Abstract and Keywords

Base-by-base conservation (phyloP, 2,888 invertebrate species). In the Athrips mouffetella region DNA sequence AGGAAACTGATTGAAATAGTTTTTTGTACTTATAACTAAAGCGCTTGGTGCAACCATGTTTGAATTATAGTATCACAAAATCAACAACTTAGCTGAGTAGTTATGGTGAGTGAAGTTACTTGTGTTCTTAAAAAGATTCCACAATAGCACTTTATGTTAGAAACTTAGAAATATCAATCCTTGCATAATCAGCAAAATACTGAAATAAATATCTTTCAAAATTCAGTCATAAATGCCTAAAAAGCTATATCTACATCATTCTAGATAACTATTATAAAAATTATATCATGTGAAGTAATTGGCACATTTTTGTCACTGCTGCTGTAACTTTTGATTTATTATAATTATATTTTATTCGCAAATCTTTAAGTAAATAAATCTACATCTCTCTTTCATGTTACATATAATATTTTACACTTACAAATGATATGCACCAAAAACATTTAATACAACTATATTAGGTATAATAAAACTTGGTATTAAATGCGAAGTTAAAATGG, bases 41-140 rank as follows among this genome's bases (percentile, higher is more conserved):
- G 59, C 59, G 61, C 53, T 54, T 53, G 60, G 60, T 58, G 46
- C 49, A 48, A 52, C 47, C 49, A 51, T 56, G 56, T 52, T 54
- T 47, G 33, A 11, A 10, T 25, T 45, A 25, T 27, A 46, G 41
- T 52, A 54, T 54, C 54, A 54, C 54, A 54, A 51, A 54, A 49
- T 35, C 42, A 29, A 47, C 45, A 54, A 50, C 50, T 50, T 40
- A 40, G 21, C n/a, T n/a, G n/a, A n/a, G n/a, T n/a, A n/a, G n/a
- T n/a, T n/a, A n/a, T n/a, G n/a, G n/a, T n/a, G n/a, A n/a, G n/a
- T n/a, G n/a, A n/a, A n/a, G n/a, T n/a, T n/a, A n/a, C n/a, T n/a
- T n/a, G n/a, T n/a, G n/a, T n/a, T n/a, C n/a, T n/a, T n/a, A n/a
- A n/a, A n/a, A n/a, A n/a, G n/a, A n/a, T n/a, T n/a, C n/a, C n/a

This chapter investigates British influences and imports in southern Scandinavia from the late eleventh to the early sixteenth centuries from a mainly archaeological perspective, set against contemporary political and commercial developments. The geographical extent of this area is roughly defined as the medieval Danish kingdom, but the text also touches on Norway’s much closer British connections. Danish links with England continued in various forms after the Viking Age, but decreasingly so; contacts with Germany and The Netherlands, in particular, became much more important, illustrated by the main Danish port to the west, Ribe. Two British-Danish royal marriages in the fifteenth century demonstrate British interest in the increasingly important Baltic trade, then controlled by Denmark from the castle at Elsinore. From that century onwards many Scots settled in East Danish towns—the first evidence of extensive relations between Scotland and Denmark.
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